How many errors can USA Today make in a single article on gun laws?
"A review of congressional legislative records, federal lobbying disclosure forms, as well as interviews with former ATF agents, shows how the NRA has repeatedly supported legislation to weaken several of the nation's gun laws and opposed any attempt to boost the ability of the Bureau of the Alcohol, Tobacco, Firearms and Explosives (ATF) to enforce current laws, including:
The Firearms Owners' Protection Act of 1986. This law mandated that the ATF could only inspect firearms dealers once a year. It reduced record-keeping penalties from felonies to misdemeanors, prohibited the ATF from computerizing purchase records for firearms and required the government to prove that a gun dealer was "willful" if they sold a firearm to a prohibited person."
No, FOPA says BATF can randomly inspect once a year. It can inspect additionally anytime a gun is "traced" to a dealer, or if they have evidence of specific misconduct. Certain conduct has to be proven "willful" (made in known violation of the law) to secure a conviction. A dealer who deliberately sells to a prohibited person is hardly in a position to claim he didn't know that this was illegal.
"The Tiahrt amendments. Beginning in 2003, the amendments by then-representative Todd Tiahrt, R-Kan., to the Justice Department's appropriation bill included requirements such as the same-day destruction of FBI background check documents and limits on the sharing of data from traces."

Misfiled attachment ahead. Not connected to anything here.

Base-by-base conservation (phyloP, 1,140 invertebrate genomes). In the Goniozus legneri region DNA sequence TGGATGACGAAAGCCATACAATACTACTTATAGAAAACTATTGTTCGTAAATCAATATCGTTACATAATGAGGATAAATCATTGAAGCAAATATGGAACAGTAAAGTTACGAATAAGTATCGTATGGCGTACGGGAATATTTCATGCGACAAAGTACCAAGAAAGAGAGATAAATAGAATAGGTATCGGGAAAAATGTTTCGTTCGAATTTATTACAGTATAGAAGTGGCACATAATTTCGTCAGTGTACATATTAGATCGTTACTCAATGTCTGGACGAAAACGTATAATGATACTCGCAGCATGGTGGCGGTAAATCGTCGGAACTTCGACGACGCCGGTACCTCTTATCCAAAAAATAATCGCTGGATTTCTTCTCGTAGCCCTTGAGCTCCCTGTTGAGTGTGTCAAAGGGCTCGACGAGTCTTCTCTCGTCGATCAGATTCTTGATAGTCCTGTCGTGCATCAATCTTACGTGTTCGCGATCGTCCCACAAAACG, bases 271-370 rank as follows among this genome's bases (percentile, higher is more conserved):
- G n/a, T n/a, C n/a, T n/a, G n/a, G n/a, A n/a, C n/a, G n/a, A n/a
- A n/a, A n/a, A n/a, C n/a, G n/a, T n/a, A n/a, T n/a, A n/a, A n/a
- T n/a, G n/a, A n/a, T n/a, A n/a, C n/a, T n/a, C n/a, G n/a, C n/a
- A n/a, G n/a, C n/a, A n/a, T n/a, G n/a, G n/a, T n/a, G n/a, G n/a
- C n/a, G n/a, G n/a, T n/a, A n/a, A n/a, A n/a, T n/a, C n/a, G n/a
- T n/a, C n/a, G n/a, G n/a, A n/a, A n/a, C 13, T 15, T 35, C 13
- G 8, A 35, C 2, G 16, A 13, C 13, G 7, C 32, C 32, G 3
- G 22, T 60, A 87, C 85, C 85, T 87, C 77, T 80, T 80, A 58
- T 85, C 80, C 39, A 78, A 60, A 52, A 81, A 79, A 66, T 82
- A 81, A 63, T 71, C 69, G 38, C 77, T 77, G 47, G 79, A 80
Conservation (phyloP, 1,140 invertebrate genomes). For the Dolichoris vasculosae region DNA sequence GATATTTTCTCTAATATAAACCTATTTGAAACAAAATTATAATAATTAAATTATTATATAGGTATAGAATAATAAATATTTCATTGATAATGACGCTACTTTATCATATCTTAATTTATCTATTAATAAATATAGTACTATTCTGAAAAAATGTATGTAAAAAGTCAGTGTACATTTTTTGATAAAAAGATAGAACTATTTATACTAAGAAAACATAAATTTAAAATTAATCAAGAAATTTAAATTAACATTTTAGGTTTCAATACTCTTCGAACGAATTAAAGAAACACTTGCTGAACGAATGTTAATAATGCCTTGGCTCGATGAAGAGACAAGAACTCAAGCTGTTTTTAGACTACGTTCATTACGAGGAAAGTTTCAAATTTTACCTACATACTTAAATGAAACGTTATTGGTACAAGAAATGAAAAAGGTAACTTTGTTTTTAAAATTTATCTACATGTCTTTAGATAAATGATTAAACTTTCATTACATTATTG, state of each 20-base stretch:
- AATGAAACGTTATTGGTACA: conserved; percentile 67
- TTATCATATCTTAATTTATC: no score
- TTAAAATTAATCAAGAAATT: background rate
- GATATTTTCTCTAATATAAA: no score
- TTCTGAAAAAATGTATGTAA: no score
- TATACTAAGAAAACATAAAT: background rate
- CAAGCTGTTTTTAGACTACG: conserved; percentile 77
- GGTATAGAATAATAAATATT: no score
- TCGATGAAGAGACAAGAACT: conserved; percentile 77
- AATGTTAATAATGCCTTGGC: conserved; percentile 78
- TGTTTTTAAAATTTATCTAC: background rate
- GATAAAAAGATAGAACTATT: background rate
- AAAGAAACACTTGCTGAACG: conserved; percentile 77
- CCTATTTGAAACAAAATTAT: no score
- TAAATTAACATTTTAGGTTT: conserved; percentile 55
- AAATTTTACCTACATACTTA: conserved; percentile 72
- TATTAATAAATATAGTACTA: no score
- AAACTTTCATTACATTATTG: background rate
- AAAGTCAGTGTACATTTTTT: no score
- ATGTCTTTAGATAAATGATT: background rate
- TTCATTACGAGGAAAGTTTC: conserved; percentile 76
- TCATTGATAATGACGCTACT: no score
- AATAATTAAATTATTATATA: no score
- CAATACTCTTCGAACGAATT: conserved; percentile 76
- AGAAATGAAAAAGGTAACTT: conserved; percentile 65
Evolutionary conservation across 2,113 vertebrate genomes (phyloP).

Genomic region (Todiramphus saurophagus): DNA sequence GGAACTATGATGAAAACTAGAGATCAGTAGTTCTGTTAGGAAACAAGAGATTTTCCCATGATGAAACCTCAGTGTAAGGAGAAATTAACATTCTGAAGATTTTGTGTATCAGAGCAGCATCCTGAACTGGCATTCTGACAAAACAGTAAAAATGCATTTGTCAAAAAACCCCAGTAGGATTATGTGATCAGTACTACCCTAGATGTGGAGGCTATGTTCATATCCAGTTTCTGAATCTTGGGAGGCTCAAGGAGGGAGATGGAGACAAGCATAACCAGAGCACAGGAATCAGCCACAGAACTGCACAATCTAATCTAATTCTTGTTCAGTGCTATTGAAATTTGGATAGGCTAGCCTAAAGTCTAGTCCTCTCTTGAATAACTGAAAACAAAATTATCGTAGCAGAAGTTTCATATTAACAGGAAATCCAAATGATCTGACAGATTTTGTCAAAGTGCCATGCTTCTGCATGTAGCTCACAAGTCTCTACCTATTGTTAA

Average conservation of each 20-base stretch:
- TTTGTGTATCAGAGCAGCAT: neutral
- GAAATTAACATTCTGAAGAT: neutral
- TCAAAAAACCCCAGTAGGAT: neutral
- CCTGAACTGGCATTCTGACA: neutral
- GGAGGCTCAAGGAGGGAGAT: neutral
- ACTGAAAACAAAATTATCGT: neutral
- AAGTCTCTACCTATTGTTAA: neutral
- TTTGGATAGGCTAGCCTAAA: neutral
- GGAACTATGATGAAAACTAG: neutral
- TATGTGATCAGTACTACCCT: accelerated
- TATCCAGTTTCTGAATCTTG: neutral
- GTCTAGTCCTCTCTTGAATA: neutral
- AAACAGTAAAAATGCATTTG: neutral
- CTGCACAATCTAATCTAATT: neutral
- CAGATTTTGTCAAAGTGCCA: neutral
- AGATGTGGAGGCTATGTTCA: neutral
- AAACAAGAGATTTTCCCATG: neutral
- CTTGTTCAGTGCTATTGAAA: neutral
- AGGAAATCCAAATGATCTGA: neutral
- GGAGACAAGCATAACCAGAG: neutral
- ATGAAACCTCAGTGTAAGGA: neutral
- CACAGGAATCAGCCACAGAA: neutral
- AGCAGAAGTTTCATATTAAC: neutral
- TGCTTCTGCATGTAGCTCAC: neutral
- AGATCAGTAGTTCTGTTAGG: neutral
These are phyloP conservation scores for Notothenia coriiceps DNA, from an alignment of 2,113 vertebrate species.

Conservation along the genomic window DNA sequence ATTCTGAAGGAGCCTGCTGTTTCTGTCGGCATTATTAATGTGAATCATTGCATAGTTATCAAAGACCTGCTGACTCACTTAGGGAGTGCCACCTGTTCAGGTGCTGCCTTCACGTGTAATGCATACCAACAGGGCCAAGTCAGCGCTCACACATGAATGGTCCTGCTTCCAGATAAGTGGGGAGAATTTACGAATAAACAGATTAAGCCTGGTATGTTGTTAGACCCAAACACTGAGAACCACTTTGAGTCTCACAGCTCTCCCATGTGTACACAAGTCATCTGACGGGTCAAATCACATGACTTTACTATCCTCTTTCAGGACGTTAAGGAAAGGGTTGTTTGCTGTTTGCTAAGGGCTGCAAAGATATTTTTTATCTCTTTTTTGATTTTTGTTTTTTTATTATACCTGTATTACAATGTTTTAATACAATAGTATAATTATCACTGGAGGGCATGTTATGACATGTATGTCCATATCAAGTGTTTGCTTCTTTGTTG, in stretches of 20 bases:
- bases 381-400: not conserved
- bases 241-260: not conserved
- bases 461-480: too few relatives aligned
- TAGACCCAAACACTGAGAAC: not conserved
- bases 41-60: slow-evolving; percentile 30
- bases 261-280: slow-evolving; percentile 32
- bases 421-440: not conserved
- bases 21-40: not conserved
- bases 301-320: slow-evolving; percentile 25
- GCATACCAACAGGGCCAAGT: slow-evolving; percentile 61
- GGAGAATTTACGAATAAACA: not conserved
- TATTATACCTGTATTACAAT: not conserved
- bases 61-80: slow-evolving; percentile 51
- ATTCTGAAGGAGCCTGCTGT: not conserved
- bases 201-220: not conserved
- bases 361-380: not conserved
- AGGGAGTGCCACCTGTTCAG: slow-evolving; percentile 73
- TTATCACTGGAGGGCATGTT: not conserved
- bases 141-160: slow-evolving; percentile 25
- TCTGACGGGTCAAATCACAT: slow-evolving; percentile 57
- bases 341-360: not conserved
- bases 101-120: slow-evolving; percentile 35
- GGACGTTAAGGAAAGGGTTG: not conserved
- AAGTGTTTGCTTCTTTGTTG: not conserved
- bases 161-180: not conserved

As I recall, the same-day destruction requirement is only for persons who passed the background check. How would that, or sharing trace data with others, impair law enforcement?
"One provision in the law Vizzard cited as particularly vexing to the ATF was that false record keeping for dealers was reduced to a misdemeanor, meaning if an ATF agent audited a gun dealer missing 1,200 guns, the dealer could not be charged with a federal offense.
"You just don't get many U.S. attorneys filing misdemeanors in federal court," he said."
Sure. Just go out and violate a National Park or National Forest Service regulation, and see how hard it is for them to get a U.S. Attorney to file misdemeanor charges.
"ATF records show the agency had 1,622 agents and 826 industry investigators in 1973 compared with 2,574 agents and 833 investigators in 2012.
Meanwhile the number of firearms owned in the United States has only grown."
And the number of licensed dealers has shrunk.
"The agency has not had a permanent director since 2006, the same year the Congress passed a bill to require the head of the ATF to be confirmed by the Senate like their counterparts in the FBI - a bill supported by the NRA.... President Obama recently nominated B. Todd Jones, the ATF's current acting director, to fill the leadership void permanently. While the NRA has yet to weigh in on his nomination, key senators, such as Sen. Chuck Grassley, R-Iowa, have already called for a thorough investigation of his record."
Hello? USA Today? Jones was confirmed by the Senate over a year ago, and recently resigned.
"Ronald Carter, who served as acting director in 2009, said the blame for the ATF's troubles ultimately lies with Congress and said it was time for the bureau to have a permanent head.
"ATF is not exactly loved," Carter said. "They passed the Brady Bill, but they never gave it any teeth. There are no penalties.""
A former acting director never heard that the agency now has a director? And doesn't know that Brady Act violations are felonies, carrying penalties of up to five or ten years? I hope he was misquoted.